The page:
By the end of the first leg of the NASL semifinals, the smoke from the road flares lit off by the Minnesota Stars supporters to mark the opening kickoff had died away. The temperature had fallen to 37 degrees. Fingers were frozen and the hatless were suffering - and neither team had found the back of the net.
The Stars and the San Antonio Scorpions thus ended the first leg of their two-leg semifinal matchup where they began it - tied at 0-0. Both teams came ready to defend on Saturday night, and the result was a match with no goals, few outstanding chances, and plenty of pushing and shoving in the midfield. Each team effectively dug a trench on the edge of their penalty area, and neither the Scorpions' attempts at passing through the area, nor the Stars' tries to shoot from beyond it, proved fruitful.
The teams began by exchanging some modest chances. In the sixth minute, a Stars corner flashed through the area without a touch and went harmlessly past the far post. Moments later, Stars keeper Matt Van Oekel had to travel 25 yards out of his own goal to clear a too-soft back-pass that nearly created a chance for Scorpions striker Hans Denissen.
Six minutes later, it was Denissen again troubling the Stars keeper, this time from a free kick given away by Minnesota on the edge of their own area. Denissen brought the ball around the wall and had it heading for the top corner, but the shot was a little too soft, and gave Van Oekel - who read the shot well - plenty of time to collect.
Both teams had good passages of play following the chances in the first half, but they were ultimately shut down by the respective defenses. San Antonio had plenty of the ball in their own offensive half, but couldn't find the last pass or opening to give themselves a chance to score.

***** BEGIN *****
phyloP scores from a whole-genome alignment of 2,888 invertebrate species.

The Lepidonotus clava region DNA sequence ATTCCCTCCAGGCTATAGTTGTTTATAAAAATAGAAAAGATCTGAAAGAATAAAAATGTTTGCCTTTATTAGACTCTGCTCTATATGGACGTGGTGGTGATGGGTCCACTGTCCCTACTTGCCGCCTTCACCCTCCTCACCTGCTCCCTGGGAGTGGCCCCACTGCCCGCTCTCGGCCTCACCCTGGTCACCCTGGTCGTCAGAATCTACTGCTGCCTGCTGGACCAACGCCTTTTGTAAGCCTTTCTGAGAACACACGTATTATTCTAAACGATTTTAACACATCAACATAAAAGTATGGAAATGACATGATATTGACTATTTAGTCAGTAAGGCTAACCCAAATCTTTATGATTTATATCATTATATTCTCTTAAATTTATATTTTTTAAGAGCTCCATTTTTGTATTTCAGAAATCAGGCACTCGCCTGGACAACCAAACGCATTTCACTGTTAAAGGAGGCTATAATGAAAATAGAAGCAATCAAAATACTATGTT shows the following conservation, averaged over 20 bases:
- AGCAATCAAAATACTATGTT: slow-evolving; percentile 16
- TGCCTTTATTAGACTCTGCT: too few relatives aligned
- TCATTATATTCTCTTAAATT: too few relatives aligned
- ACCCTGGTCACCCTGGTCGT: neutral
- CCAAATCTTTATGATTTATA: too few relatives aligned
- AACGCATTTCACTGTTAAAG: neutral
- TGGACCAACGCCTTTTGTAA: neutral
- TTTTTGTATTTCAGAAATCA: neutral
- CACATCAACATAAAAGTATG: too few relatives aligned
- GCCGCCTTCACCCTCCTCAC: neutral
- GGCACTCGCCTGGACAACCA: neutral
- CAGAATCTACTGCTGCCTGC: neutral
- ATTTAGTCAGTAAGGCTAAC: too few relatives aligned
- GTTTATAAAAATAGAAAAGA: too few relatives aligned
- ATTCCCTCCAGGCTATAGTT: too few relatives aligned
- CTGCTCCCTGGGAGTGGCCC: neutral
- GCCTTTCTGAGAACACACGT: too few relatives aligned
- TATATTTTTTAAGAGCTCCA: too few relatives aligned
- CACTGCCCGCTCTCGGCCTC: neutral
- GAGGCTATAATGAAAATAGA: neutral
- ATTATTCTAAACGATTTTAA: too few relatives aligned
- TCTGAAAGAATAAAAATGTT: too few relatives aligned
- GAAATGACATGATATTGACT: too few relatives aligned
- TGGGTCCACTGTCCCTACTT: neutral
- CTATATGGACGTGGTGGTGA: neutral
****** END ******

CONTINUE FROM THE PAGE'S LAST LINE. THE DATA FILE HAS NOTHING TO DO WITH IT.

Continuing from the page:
Meanwhile, Minnesota repeatedly settled for shots from distance, as they were unable to find a way through the Scorpions in the final third. Miguel Ibarra danced through several defenders, but again settled for a shot from outside the area that flew over the bar. Right on the edge of halftime, Simone Bracalello did the same, choosing to shoot rather than find a way through for Ibarra or Jamie Watson.
With the teams deadlocked, a bit of choppiness introduced itself into the match. Justin Davis broke up a potential Scorpions counter-attack with a hard sliding tackle on Walter Ramirez, who took offense and got up from the ground in a mood for some shoving. Ramirez would later enter the fray with defender Kyle Altman as well, part of a chippy match that saw contention from either side.
The second half started much the same way as the first, with Scorpions midfielder Jonathan Greenfield bulling his way through to the end line but failing to find the final cross to set up San Antonio for a goal. The Scorpions were hounded all night by their desire to find that last perfect pass, or the perfect final ball, to set up an easy goal.
In the 62nd minute, Minnesota - increasingly relying in the counter-attack - broke with Bracalello getting forward. He cut inside onto his left foot at the edge of the penalty area, but his shot was a tame one, rolling straight at Scorpions keeper Daryl Sattler. Ten minutes later, it was Lucas Rodriguez's turn for a Stars chance. The midfielder had a chance for a half-volley just inside the penalty area from the left-hand side, but his shot flew wide of goal.
The only fireworks, besides the opening-kickoff road flares, were then left for the final ten minutes, as the teams quickly traded their best chances of the match. Stars defender Brian Kallman made a darting run through the midfield and slid the ball through for Amani Walker, who'd previously been unable to get untracked against the San Antonio defense. Walker took a touch but could not clip the ball wide of Sattler. San Antonio responded by playing the ball to Denissen at the halfway line, who freed Pablo Campos for the first time in the match with a ball through the center, but Campos too could not poke the ball wide of the keeper at the moment of truth.
Honors even at the National Sports Center, then, and everything to play for next Sunday, as the two teams meet for the right to move on to the NASL finals.
It's certain to be less cold. It remains to be seen if it'll be less attritional.